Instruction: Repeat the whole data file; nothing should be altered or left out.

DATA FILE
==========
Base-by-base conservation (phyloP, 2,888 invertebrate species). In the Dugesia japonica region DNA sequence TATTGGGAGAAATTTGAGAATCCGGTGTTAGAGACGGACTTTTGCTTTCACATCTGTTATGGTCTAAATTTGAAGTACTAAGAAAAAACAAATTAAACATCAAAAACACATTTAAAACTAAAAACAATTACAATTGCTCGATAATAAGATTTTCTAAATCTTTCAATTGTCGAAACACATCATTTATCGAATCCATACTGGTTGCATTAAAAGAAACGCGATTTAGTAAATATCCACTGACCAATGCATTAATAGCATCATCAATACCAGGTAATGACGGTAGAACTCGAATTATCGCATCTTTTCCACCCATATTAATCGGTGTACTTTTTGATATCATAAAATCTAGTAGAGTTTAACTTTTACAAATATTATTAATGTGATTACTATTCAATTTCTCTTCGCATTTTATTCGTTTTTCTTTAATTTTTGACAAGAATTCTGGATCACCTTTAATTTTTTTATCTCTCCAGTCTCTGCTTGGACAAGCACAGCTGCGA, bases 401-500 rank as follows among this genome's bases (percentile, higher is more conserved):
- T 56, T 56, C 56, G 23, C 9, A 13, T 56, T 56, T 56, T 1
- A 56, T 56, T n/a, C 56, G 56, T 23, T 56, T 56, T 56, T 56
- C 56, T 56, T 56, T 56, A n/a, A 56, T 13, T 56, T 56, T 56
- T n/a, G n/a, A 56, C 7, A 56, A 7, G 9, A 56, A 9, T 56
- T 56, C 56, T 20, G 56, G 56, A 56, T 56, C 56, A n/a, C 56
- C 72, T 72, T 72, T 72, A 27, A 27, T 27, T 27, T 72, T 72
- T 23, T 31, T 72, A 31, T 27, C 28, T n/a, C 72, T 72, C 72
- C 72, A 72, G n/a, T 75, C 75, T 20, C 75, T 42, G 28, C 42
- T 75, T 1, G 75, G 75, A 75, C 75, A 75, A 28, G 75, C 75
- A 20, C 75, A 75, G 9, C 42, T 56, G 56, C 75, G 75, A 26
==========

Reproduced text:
Base-by-base conservation (phyloP, 2,888 invertebrate species). In the Dugesia japonica region DNA sequence TATTGGGAGAAATTTGAGAATCCGGTGTTAGAGACGGACTTTTGCTTTCACATCTGTTATGGTCTAAATTTGAAGTACTAAGAAAAAACAAATTAAACATCAAAAACACATTTAAAACTAAAAACAATTACAATTGCTCGATAATAAGATTTTCTAAATCTTTCAATTGTCGAAACACATCATTTATCGAATCCATACTGGTTGCATTAAAAGAAACGCGATTTAGTAAATATCCACTGACCAATGCATTAATAGCATCATCAATACCAGGTAATGACGGTAGAACTCGAATTATCGCATCTTTTCCACCCATATTAATCGGTGTACTTTTTGATATCATAAAATCTAGTAGAGTTTAACTTTTACAAATATTATTAATGTGATTACTATTCAATTTCTCTTCGCATTTTATTCGTTTTTCTTTAATTTTTGACAAGAATTCTGGATCACCTTTAATTTTTTTATCTCTCCAGTCTCTGCTTGGACAAGCACAGCTGCGA, bases 401-500 rank as follows among this genome's bases (percentile, higher is more conserved):
- T 56, T 56, C 56, G 23, C 9, A 13, T 56, T 56, T 56, T 1
- A 56, T 56, T n/a, C 56, G 56, T 23, T 56, T 56, T 56, T 56
- C 56, T 56, T 56, T 56, A n/a, A 56, T 13, T 56, T 56, T 56
- T n/a, G n/a, A 56, C 7, A 56, A 7, G 9, A 56, A 9, T 56
- T 56, C 56, T 20, G 56, G 56, A 56, T 56, C 56, A n/a, C 56
- C 72, T 72, T 72, T 72, A 27, A 27, T 27, T 27, T 72, T 72
- T 23, T 31, T 72, A 31, T 27, C 28, T n/a, C 72, T 72, C 72
- C 72, A 72, G n/a, T 75, C 75, T 20, C 75, T 42, G 28, C 42
- T 75, T 1, G 75, G 75, A 75, C 75, A 75, A 28, G 75, C 75
- A 20, C 75, A 75, G 9, C 42, T 56, G 56, C 75, G 75, A 26